Now, it’s time to start on our haystacks. I’ll mix the same mustard from before. Just paint in broad strokes, don’t worry, we will build up layers of color. Mix in more red to make it a darker shade of mustard. I’m going to apply it largely around the bottom and middle of the haystack. Right now we’re using wet on wet so we can expect some degree of blending between the colors. On top, we use some mustard and green for freshly cut hay. We can use the same color around the bottom of the pile and then mix a slightly more green color for the grass. I use a dark mustard to add some more definition to this haystack and the one next to it.
I scumble in some pale blue to add eye-catching detail to the sky. Scumbling is when you add a softer color to help blend out large blocks.
Lucky for me, my cheap pack of brushes came with a very wide brush so I can apply the first layer of hay to the ground very quickly. Use the widest brush you have for this.Then I take a smaller brush to get the edges exactly where I want them to be. I’m going to try to add brightness to the haystack now. Later we will the painting aside to dry so we can get a very light yellow on top. With your light yellow, do the rocks down in the lower left corner before we move onto blue.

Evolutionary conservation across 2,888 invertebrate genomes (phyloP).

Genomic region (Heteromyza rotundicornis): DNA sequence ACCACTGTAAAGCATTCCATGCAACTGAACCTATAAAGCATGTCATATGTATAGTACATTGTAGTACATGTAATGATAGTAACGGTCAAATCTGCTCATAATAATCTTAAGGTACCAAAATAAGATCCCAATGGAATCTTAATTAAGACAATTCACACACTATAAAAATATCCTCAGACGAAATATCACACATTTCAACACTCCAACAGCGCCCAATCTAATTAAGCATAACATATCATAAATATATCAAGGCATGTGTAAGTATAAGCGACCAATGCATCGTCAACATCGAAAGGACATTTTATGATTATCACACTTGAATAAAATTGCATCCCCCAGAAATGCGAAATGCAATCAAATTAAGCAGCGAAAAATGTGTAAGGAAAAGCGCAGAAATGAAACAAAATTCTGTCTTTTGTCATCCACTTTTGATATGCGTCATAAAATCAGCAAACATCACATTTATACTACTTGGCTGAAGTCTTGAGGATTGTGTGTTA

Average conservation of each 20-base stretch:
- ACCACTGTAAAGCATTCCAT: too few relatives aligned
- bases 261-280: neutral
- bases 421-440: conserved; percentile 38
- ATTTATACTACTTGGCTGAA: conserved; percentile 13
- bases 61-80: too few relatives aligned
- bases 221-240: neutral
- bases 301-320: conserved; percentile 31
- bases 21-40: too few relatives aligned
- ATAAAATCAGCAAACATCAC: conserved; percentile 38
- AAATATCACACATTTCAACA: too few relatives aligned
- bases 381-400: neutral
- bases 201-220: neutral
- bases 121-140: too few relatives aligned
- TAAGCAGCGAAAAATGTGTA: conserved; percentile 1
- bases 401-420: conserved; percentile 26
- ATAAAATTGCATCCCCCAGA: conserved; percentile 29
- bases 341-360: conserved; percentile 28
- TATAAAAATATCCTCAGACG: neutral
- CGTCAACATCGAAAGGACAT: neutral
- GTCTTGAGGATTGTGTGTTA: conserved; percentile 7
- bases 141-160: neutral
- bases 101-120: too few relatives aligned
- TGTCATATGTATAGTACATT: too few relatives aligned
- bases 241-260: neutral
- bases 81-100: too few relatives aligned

We’ll start by filling in this area with an incredibly light blue like what we used with the clouds. Then we’ll move onto a sky blue. Use a small brush for the details on the woman’s dress. Then do her face and hands in a peachy-yellow color.
Pull out that wide brush again, we’re going to lay down the background for the grass. Then we’ll get a small brush and add a variety of greens to create the impression of many individual blades. Just mix your dark green with yellow or white to make different shades. Add a little yellow to that grass, then finish filling in the hay portion of the ground. My rocks blended into my hay somewhat, so I used a lighter yellow to pull them back out. I’m going to add some fine dark details and build more layers on the hay on the ground like I did for the hay bales.
We’re nearly done, but it’s time to set it aside to dry. If I continue to put light colors on now, they will mix with the dark colors and I won’t be able to get the shades I want.
One Day Later
Now that the painting has dried, I can take my small detail brush and add light yellows to ground.
Can you feel the wind blowing the hay? This is the yellow straight from the tube with just a touch of mustard. Add it on the hay bale and it’s clear that this was painted on a sunny day when it was bright and nearly cloudless. Add some yellow dots to the green to pull it all together, and congratulations. You finished Van Gogh’s Haystacks!
Still More to Go!
Alright! It looks really nice against the wall, doesn’t it? Though… there’s still so much space! I think we need to do some more paintings, don’t we?
you can also download ACROBAT READER here